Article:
Sir Stuart Menzies

Shortly before Heydrich was assigned to Prague in 1942, the SS and SD under Himmler began to grow suspicious of the Abwehr and Canaris.  Himmler tried to have the Abwehr placed underneath his control but Canaris managed to keep this from happening.  However, it was becoming clear to Canaris that his old friend Heydrich was now his enemy.   The story of the assassination of Heydrich by the Czech resistance does not, as of today, include any connection to Canaris.   But it is clear that with the demise of Heydrich, much of the pressure on the Abwehr from Himmler and the SS began to die away, at least for awhile.  As such, knowing that Canaris was in contact with British Intelligence, it would not be stretch to believe that he had something to do with the plan to kill Heydrich.  History records that the plot was hatched in London by the Czech government in exile and British Intelligence.   If Canaris was involved, it will take the opening of MI-6’s archives to reveal it. .

What is known is that Sir Stuart Menzies met with Canaris on several occasions in Lisbon and in Spain during the war.   What was discussed remains shrouded in secrecy.   We do know that several of the attempts on Hitler’s life during the course of war were carried out with British explosives and British detonators including the July 1944 plot.  Perhaps these attempts to kill Hitler were the subject of the meetings.   We also know that many in the Resistance thought that if they could depose or kill Hitler, the Western Allies might agree to negotiate a separate peace deal that would allow Germany to keep fighting the Russians in the east.    But this was a dream that many in the Wehrmacht secretly and sometimes openly also dreamed about.   Either of these subjects could have been the topic of discussion between Canaris and Menzies.

Canaris was also secretly trying to tip off the allies about Hitler’s intentions.  He warned the Allies that Hitler was going to invade Poland using Muller and Bonhoeffer.    Again he warmed them that Hitler was going to invade Western Europe through the low countries and into France.   But each warning was viewed as being a cunning trick and each time the warning was ignored.

In April of 1943, Canaris made contact with George Earle, the former governor of Pennsylvania who Roosevelt had sent to Istanbul to be his personal spy to gather information about the Balkans.   Canaris showed up on his doorstep to pitch the idea of a separate peace deal directly to the Americans.  But just as the contacts through Menzies failed to achieve anything, neither did an appeal directly to Roosevelt via Earle.  And of course, to the Allies, it could indeed have been nothing more than a trick.  Either way, the only answer ever given by Churchill or Roosevelt was that the Allies would only accept unconditional surrender.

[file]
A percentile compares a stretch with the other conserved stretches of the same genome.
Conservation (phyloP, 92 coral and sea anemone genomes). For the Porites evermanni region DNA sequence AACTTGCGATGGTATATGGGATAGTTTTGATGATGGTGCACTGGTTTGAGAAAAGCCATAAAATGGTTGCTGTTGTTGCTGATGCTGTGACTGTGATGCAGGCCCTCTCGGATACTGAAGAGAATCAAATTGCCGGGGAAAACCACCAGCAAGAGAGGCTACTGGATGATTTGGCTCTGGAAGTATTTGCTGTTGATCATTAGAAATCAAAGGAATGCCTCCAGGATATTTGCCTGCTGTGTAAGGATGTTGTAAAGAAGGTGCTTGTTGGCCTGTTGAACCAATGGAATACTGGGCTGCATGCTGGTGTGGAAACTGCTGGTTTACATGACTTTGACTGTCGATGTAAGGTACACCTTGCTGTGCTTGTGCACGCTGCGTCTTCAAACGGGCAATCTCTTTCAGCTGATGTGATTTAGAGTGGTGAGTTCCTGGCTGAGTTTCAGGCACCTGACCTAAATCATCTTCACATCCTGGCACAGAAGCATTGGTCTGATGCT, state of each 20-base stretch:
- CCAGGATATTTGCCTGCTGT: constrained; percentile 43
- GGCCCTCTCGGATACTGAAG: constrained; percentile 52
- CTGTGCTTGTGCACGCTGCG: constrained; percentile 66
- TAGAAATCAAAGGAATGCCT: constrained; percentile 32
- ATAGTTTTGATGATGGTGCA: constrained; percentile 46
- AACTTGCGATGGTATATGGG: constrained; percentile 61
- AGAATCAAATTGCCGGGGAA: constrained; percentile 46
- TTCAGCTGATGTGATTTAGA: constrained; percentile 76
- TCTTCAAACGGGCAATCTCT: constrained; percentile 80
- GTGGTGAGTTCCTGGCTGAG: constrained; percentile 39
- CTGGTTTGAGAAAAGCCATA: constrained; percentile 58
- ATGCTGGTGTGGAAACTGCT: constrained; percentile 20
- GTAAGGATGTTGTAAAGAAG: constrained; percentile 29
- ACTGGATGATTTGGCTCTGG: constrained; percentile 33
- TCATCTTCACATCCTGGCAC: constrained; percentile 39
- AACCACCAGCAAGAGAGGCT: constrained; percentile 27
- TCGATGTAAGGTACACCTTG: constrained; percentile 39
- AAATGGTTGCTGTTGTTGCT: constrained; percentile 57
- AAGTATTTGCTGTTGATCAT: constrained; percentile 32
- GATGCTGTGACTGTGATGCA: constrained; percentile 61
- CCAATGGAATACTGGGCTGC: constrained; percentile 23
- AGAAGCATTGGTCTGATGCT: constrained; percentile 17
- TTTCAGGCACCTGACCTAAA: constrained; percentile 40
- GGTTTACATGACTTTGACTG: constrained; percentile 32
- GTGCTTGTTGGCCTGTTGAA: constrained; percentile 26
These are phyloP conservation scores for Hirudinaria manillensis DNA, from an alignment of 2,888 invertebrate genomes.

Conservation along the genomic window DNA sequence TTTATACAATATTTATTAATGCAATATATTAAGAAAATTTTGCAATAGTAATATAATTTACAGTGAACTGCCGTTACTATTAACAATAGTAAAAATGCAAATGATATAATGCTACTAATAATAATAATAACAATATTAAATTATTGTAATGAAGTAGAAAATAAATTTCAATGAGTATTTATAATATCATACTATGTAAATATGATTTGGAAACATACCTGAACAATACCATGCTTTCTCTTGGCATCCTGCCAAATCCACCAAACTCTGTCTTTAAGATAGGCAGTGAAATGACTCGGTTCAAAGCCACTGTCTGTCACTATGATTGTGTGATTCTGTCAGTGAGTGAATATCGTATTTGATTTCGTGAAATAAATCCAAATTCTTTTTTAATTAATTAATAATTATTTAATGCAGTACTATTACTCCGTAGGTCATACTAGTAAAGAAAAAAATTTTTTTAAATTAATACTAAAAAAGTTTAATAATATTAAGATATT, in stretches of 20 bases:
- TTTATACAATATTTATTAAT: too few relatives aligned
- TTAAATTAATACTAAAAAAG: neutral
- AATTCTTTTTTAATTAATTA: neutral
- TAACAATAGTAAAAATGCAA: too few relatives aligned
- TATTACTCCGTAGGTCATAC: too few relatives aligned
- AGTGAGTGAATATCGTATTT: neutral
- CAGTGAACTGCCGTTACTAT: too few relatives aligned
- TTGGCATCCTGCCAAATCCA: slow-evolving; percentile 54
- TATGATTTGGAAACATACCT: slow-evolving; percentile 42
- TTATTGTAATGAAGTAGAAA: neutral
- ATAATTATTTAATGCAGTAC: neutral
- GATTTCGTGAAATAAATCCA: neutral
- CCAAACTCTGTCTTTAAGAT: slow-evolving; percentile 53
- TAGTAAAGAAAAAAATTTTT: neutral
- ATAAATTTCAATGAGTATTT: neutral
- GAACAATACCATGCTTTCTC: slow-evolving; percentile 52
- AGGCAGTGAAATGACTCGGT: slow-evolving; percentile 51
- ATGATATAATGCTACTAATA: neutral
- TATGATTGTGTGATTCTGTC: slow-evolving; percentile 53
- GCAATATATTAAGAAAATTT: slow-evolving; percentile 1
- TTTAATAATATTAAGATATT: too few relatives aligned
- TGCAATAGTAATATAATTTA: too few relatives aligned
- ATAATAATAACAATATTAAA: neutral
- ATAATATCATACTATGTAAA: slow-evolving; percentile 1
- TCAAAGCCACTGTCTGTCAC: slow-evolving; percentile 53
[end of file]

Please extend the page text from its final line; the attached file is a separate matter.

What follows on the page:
George Earle

As the war dragged on, the actions of the Resistance to Hitler grew more and more desperate.   In late 1943, during an attempt to smuggle some of their Jewish friends out of Berlin to safety in Switzerland,  Oster and the Jews were arrested by the SS trying to board a train out of Berlin.   Canaris cooked up a tall tail that the SS was interfering with an Abwehr intelligence mission as the Jews were actually trained Abwehr agents being sent to Switzerland and then to America.   But they had a little trouble explaining to the SS why it was necessary for entire family, including children and grandparents, to go along.   Himmler was getting more and more suspicious.   Eventually, after the July plot to kill Hitler,  Himmler and the SS managed to find Donyanyi’s extensive notes about  Nazi atrocities.  This brought  even more focus onto the Abwehr and Canaris as the purpose of Danyanyi’s notes were hard to explain.

They managed to all keep their jobs until the end of 1944 when Canaris, Oster, Bonhoeffer,and Donyanyi would all end up in the cells under the Gestapo building on  Prinz Albrechtstrasse.

In February of 1945 Canaris and a number of others were sent to the concentration camp at Flossenburg, near the Czech border.   Here they were tortured and starved until 9 April, 1945 when they were marched out of their cells and hung just a few weeks before the end of the war.    The camp was liberated only 2 weeks later by the US Army on 23 April 1945.


KZ Flossenburg, The Site of the Hangings
Memorial Plaque at KZ Flossenburg


One of Canaris’ fellow prisoners at Flossenburg was the former Director of Danish Military Intelligence, Col. Lunding.  He occupied the cell next to Canaris.  On the morning of his murder, Canaris told him by tapping out morse code on the wall,

“This is the end.  Badly handled.  My nose broken.  I have done nothing against Germany.  If you survive, please tell my wife.”

Lunding recalled after the war watching the naked Admiral being led to his execution.

Another member of the Abwehr who managed to escape to Switzerland and survive the war, Hans Gisevius, wrote of his friend Adm. Canaris, in a book in 1947 “To The Bitter End”,

“Canaris hated not only Hitler and Himmler, but the entire Nazi system as a political phenomenon .. He was everywhere and nowhere at once.  Everywhere he traveled, at home and abroad and to the front, he always left a whirl of confusion behind him.”

And as you walk around in the Bendlerblock Museum, you may find something quite odd that that museum.   Almost completely absent from all the photographs and names and stories is none other than…  Admiral  Wilhelm Canaris.  Maybe the Admiral would smile thinking that he once again was keeping them guessing?

You can see more of Richards excellent work here